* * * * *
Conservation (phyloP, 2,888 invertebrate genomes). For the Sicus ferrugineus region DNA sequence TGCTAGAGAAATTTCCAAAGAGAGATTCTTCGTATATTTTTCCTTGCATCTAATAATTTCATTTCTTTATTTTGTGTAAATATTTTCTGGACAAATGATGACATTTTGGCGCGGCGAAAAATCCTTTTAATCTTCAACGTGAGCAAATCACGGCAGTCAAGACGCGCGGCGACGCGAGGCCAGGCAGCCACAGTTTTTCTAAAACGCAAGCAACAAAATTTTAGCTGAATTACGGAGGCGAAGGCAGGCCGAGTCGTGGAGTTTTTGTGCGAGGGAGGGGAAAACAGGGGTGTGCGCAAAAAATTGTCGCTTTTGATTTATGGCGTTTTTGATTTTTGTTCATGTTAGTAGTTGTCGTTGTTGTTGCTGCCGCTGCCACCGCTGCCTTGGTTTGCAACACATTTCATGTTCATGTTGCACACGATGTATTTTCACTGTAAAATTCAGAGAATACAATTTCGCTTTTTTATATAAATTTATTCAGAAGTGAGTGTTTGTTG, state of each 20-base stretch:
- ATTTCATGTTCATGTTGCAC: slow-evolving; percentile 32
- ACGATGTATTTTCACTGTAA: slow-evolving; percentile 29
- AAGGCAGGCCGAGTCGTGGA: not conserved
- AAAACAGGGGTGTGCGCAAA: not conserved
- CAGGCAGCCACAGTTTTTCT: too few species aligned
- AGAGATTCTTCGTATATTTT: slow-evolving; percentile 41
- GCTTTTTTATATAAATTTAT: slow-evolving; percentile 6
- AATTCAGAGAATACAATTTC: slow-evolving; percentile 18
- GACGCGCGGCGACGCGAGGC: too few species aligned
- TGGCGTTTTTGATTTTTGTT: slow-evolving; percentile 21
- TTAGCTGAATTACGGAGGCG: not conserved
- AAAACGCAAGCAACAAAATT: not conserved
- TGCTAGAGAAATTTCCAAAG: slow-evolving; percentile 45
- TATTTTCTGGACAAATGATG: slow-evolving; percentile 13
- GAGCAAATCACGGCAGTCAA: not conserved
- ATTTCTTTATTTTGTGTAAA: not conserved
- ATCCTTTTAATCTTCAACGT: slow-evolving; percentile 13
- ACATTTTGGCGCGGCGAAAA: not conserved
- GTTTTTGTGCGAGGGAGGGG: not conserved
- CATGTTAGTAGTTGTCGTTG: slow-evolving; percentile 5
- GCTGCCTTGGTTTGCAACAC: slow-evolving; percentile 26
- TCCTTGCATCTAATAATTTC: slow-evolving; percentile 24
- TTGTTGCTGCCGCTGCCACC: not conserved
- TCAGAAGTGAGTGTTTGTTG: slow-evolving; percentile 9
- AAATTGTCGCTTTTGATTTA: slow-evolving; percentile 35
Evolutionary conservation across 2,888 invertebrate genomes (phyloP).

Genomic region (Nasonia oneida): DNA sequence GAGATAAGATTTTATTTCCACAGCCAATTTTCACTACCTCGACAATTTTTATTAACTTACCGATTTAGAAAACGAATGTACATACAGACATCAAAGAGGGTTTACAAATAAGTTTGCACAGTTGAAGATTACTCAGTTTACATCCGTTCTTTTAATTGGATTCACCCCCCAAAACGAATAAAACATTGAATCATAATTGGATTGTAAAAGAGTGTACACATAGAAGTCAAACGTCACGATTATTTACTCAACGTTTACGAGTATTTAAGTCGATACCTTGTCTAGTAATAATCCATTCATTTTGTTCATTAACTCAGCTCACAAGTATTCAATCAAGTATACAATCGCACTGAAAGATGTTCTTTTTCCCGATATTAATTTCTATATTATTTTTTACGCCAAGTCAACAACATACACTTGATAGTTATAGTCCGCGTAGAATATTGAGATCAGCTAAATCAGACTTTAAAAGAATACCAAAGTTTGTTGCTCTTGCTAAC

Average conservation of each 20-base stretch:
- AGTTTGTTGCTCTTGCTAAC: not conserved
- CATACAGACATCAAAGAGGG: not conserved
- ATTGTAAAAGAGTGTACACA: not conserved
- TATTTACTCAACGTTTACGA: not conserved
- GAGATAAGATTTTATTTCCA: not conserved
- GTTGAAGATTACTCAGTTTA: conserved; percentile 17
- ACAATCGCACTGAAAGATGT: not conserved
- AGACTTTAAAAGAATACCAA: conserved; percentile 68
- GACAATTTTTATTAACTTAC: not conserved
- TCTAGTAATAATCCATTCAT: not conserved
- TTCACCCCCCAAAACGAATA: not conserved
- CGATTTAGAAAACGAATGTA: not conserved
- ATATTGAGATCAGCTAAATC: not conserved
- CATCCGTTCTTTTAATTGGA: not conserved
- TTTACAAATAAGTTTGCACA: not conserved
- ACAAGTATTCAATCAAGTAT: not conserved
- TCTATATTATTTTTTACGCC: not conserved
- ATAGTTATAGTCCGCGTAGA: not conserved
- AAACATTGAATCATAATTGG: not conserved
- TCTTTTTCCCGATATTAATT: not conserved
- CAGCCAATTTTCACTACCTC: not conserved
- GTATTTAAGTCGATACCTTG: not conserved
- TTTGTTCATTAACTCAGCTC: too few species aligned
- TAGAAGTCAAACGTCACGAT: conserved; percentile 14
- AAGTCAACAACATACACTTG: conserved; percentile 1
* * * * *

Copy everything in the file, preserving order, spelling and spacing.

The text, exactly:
Conservation (phyloP, 2,888 invertebrate genomes). For the Sicus ferrugineus region DNA sequence TGCTAGAGAAATTTCCAAAGAGAGATTCTTCGTATATTTTTCCTTGCATCTAATAATTTCATTTCTTTATTTTGTGTAAATATTTTCTGGACAAATGATGACATTTTGGCGCGGCGAAAAATCCTTTTAATCTTCAACGTGAGCAAATCACGGCAGTCAAGACGCGCGGCGACGCGAGGCCAGGCAGCCACAGTTTTTCTAAAACGCAAGCAACAAAATTTTAGCTGAATTACGGAGGCGAAGGCAGGCCGAGTCGTGGAGTTTTTGTGCGAGGGAGGGGAAAACAGGGGTGTGCGCAAAAAATTGTCGCTTTTGATTTATGGCGTTTTTGATTTTTGTTCATGTTAGTAGTTGTCGTTGTTGTTGCTGCCGCTGCCACCGCTGCCTTGGTTTGCAACACATTTCATGTTCATGTTGCACACGATGTATTTTCACTGTAAAATTCAGAGAATACAATTTCGCTTTTTTATATAAATTTATTCAGAAGTGAGTGTTTGTTG, state of each 20-base stretch:
- ATTTCATGTTCATGTTGCAC: slow-evolving; percentile 32
- ACGATGTATTTTCACTGTAA: slow-evolving; percentile 29
- AAGGCAGGCCGAGTCGTGGA: not conserved
- AAAACAGGGGTGTGCGCAAA: not conserved
- CAGGCAGCCACAGTTTTTCT: too few species aligned
- AGAGATTCTTCGTATATTTT: slow-evolving; percentile 41
- GCTTTTTTATATAAATTTAT: slow-evolving; percentile 6
- AATTCAGAGAATACAATTTC: slow-evolving; percentile 18
- GACGCGCGGCGACGCGAGGC: too few species aligned
- TGGCGTTTTTGATTTTTGTT: slow-evolving; percentile 21
- TTAGCTGAATTACGGAGGCG: not conserved
- AAAACGCAAGCAACAAAATT: not conserved
- TGCTAGAGAAATTTCCAAAG: slow-evolving; percentile 45
- TATTTTCTGGACAAATGATG: slow-evolving; percentile 13
- GAGCAAATCACGGCAGTCAA: not conserved
- ATTTCTTTATTTTGTGTAAA: not conserved
- ATCCTTTTAATCTTCAACGT: slow-evolving; percentile 13
- ACATTTTGGCGCGGCGAAAA: not conserved
- GTTTTTGTGCGAGGGAGGGG: not conserved
- CATGTTAGTAGTTGTCGTTG: slow-evolving; percentile 5
- GCTGCCTTGGTTTGCAACAC: slow-evolving; percentile 26
- TCCTTGCATCTAATAATTTC: slow-evolving; percentile 24
- TTGTTGCTGCCGCTGCCACC: not conserved
- TCAGAAGTGAGTGTTTGTTG: slow-evolving; percentile 9
- AAATTGTCGCTTTTGATTTA: slow-evolving; percentile 35
Evolutionary conservation across 2,888 invertebrate genomes (phyloP).

Genomic region (Nasonia oneida): DNA sequence GAGATAAGATTTTATTTCCACAGCCAATTTTCACTACCTCGACAATTTTTATTAACTTACCGATTTAGAAAACGAATGTACATACAGACATCAAAGAGGGTTTACAAATAAGTTTGCACAGTTGAAGATTACTCAGTTTACATCCGTTCTTTTAATTGGATTCACCCCCCAAAACGAATAAAACATTGAATCATAATTGGATTGTAAAAGAGTGTACACATAGAAGTCAAACGTCACGATTATTTACTCAACGTTTACGAGTATTTAAGTCGATACCTTGTCTAGTAATAATCCATTCATTTTGTTCATTAACTCAGCTCACAAGTATTCAATCAAGTATACAATCGCACTGAAAGATGTTCTTTTTCCCGATATTAATTTCTATATTATTTTTTACGCCAAGTCAACAACATACACTTGATAGTTATAGTCCGCGTAGAATATTGAGATCAGCTAAATCAGACTTTAAAAGAATACCAAAGTTTGTTGCTCTTGCTAAC

Average conservation of each 20-base stretch:
- AGTTTGTTGCTCTTGCTAAC: not conserved
- CATACAGACATCAAAGAGGG: not conserved
- ATTGTAAAAGAGTGTACACA: not conserved
- TATTTACTCAACGTTTACGA: not conserved
- GAGATAAGATTTTATTTCCA: not conserved
- GTTGAAGATTACTCAGTTTA: conserved; percentile 17
- ACAATCGCACTGAAAGATGT: not conserved
- AGACTTTAAAAGAATACCAA: conserved; percentile 68
- GACAATTTTTATTAACTTAC: not conserved
- TCTAGTAATAATCCATTCAT: not conserved
- TTCACCCCCCAAAACGAATA: not conserved
- CGATTTAGAAAACGAATGTA: not conserved
- ATATTGAGATCAGCTAAATC: not conserved
- CATCCGTTCTTTTAATTGGA: not conserved
- TTTACAAATAAGTTTGCACA: not conserved
- ACAAGTATTCAATCAAGTAT: not conserved
- TCTATATTATTTTTTACGCC: not conserved
- ATAGTTATAGTCCGCGTAGA: not conserved
- AAACATTGAATCATAATTGG: not conserved
- TCTTTTTCCCGATATTAATT: not conserved
- CAGCCAATTTTCACTACCTC: not conserved
- GTATTTAAGTCGATACCTTG: not conserved
- TTTGTTCATTAACTCAGCTC: too few species aligned
- TAGAAGTCAAACGTCACGAT: conserved; percentile 14
- AAGTCAACAACATACACTTG: conserved; percentile 1